2018 Diono Cambria, Diono Solana – What’s the big deal?

The Diono Cambria is a high-back/no-back booster seat made in China by American car seat manufacturer Diono. I previewed it years ago as a replacement to the original Diono Cambria, and it shares a number of design elements with the more recently-released Diono Monterey XT. Its special features include lower LATCH anchors, the ability to recline, additional padding for comfort and safety, and retractable cup holders.

Beyond these features, the Cambria is a high-back booster, which makes it suitable for use with your kids once they’re done rear-facing (which ideally won’t be at least until they turn 4 or 5, as in Sweden) until they can use adult seat belts without car seats (typically between the ages of 10 to 12). Attractive and affordable, the Cambria is a good choice for a budget high-back booster seat.

The Diono Solana is the backless (bottom) part of the Diono Cambria. When included with the Cambria, it’s the part your child sits on. When sold separately, it’s called the Solana. Besides the fact that it’s sold separately and costs half as much, everything in this review referring to the backless portion of the Cambria booster applies equally to the Solana. To put it simply, if you don’t need the high-back part of the Cambria, save yourself some money and just get the Solana instead.

Diono Cambria Limits for Weight and Height

High-back booster: 40 to 120 pounds. Your child can use it between 38 and 63 inches and the highest belt guide position is 20 inches. In alignment with best practices, infants and toddlers should never use booster seats (they must rear-face), but depending on the maturity of your child, s/he may be a safe booster candidate from 4-5 years of age and up. Preschoolers should still be rear-faced, but highly responsible 5-year olds and kindergartners can be boostered if they no longer fit their rear-facing convertibles. That said, if your children aren’t yet ready to use booster seats at 4 or 5, it’s fine to wait until 6 or 7. It depends on your child’s readiness; kids in Sweden rear-face until 5 and then immediately switch to booster seats with no forward-facing stage. The country also enjoys the lowest rates of child auto fatalities on the planet.

Backless booster: 40 to 120 pounds. The height range is also 38-63 inches. Per best practices, you’ll want to avoid no-back boosters until your children are at least 8, as younger children will have a much harder time keeping their heads in safe positions when falling asleep than older ones.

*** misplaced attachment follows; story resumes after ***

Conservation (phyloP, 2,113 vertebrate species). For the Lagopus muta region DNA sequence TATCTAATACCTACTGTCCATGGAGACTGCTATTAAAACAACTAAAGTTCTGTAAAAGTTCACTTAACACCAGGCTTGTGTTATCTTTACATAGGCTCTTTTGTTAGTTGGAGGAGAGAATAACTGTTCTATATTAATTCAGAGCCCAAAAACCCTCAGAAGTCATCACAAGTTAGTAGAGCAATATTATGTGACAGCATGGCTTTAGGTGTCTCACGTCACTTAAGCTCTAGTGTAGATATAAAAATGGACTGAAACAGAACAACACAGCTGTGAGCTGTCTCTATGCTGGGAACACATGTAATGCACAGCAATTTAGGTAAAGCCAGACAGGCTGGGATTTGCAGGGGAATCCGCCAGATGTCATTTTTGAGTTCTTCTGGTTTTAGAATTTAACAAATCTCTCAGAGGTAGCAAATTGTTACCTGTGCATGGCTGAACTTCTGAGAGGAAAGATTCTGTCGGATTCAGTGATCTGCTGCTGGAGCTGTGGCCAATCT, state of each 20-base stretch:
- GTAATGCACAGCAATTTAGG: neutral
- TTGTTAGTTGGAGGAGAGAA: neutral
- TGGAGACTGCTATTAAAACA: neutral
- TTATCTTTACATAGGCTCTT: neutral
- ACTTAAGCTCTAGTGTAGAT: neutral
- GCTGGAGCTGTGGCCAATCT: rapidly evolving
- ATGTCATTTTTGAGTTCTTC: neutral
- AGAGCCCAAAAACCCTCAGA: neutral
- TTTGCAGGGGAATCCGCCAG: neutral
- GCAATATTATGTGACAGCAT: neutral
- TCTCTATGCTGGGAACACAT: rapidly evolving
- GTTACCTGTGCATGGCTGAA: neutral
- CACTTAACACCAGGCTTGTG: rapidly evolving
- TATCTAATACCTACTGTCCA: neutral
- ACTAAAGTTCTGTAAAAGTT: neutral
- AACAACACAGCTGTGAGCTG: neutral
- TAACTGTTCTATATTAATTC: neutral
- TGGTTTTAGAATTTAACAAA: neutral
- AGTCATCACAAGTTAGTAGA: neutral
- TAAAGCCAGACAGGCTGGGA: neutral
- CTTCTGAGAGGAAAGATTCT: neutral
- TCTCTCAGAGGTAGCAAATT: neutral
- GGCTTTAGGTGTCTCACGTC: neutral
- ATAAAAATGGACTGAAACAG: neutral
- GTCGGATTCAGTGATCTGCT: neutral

Headrest support: Whether you use the Cambria as a high-back or as a backless booster, you’re going to need to set it up with a vehicle seat that has a head rest (unlike the Peg Perego Viaggio Flex 120, which doesn’t need vehicle head rests). The head rest must always extend to at least the tops of your child’s ears.

Outgrown: The Cambria is considered outgrown when its weight, height, or manufacturing expiration limits are reached, but it’s also no longer safe to use once your child’s ears grow past the top of your vehicle’s head rest (or that of the booster seat) when either is fully extended.

Buy the Diono Cambria on Sale at Amazon here.

Dimensions and Key Features of the Diono Cambria

The Diono Cambria is 19 inches wide at the base with cup holders retracted; when they are extended, it swells to 23 inches wide.  The seat pan depth is 16 inches with 15 inches of hip width and 16 inches of shoulder width. The seat is 20.5 inches wide externally at the shoulders and the height can range from 29 inches to 35 inches when the head rest is fully extended. It weighs 16.2 pounds.

Diono Cambria & Monterey XT Comparison and Child Fit

The most significant differences between the Cambria and the Monterey XT are in top booster belt guide heights and flexibility in width. Specifically, you get 2 more inches of belt height in the Monterey XT (22 inches vs 20 inches) than in the Cambria, which can make a significant difference in booster usability for older children. Similarly, the fact that you can significantly expand the width of the Monterey XT makes it a much stronger choice for wider or larger children, or for parents who need to accommodate children of a range of sizes (e.g., when carpooling).

The Monterey XT is also a better choice for 3 across car seat installations as it can be contracted to as narrow as 17 inches, while the Cambria is 2 inches wider at 19 inches. On the other hand, the Cambria has a much longer usable life at 10 years before expiration than the Monterey XT, which expires at 6 years. Both feature lower LATCH anchors to allow the seats to be restrained without being buckled in, both are affordable at under $100, and both feature high/no-back booster modes. The weight and height ranges are the same.

Why Buy the Diono Cambria?

In conclusion, just like the Diono Monterey XT, the Cambria is one of the best deals on the market for a booster seat on a budget. With the Cambria, parents can safely get kids from point A to point B once they’re done rear-facing (or forward-facing if they were forward-faced before 5) in cars, minivans, SUVs, and pickup trucks. Your kids will be able to stay in the Cambria until they’re ready to transition from booster seats to seat belts (which typically won’t occur for most kids before ages 10 to 12).

The Cambria is a good booster, but compared to the Monterey XT, I’d perhaps choose the Monterey XT simply because it offers more usability for both taller and wider children while falling in the same price range. On the other hand, the Cambria offers a much longer usable life across multiple children at 10 years vs 6, which makes it the better choice for a hand-me down seat. The better budget booster seat ultimately depends on your family’s needs.

You can buy the Diono Cambria in Suburst or Raspberry here or buy it in Graphite here. Alternatively, you can buy the Diono Monterey XT in 4 colors: Heather (black/grey), Purple, Red, and Teal here. You can buy the Diono Solana here. Canadians, unfortunately neither high-back booster is readily available, but you can buy an equivalent seat, the Britax Parkway SGL 1.1, here.

If you find the information on car safety, recommended car seats, and car seat reviews on this car seat blog helpful, you can shop through this Amazon link for any purchases, car seat-related or not. Canadians can shop through this link for Canadian purchases.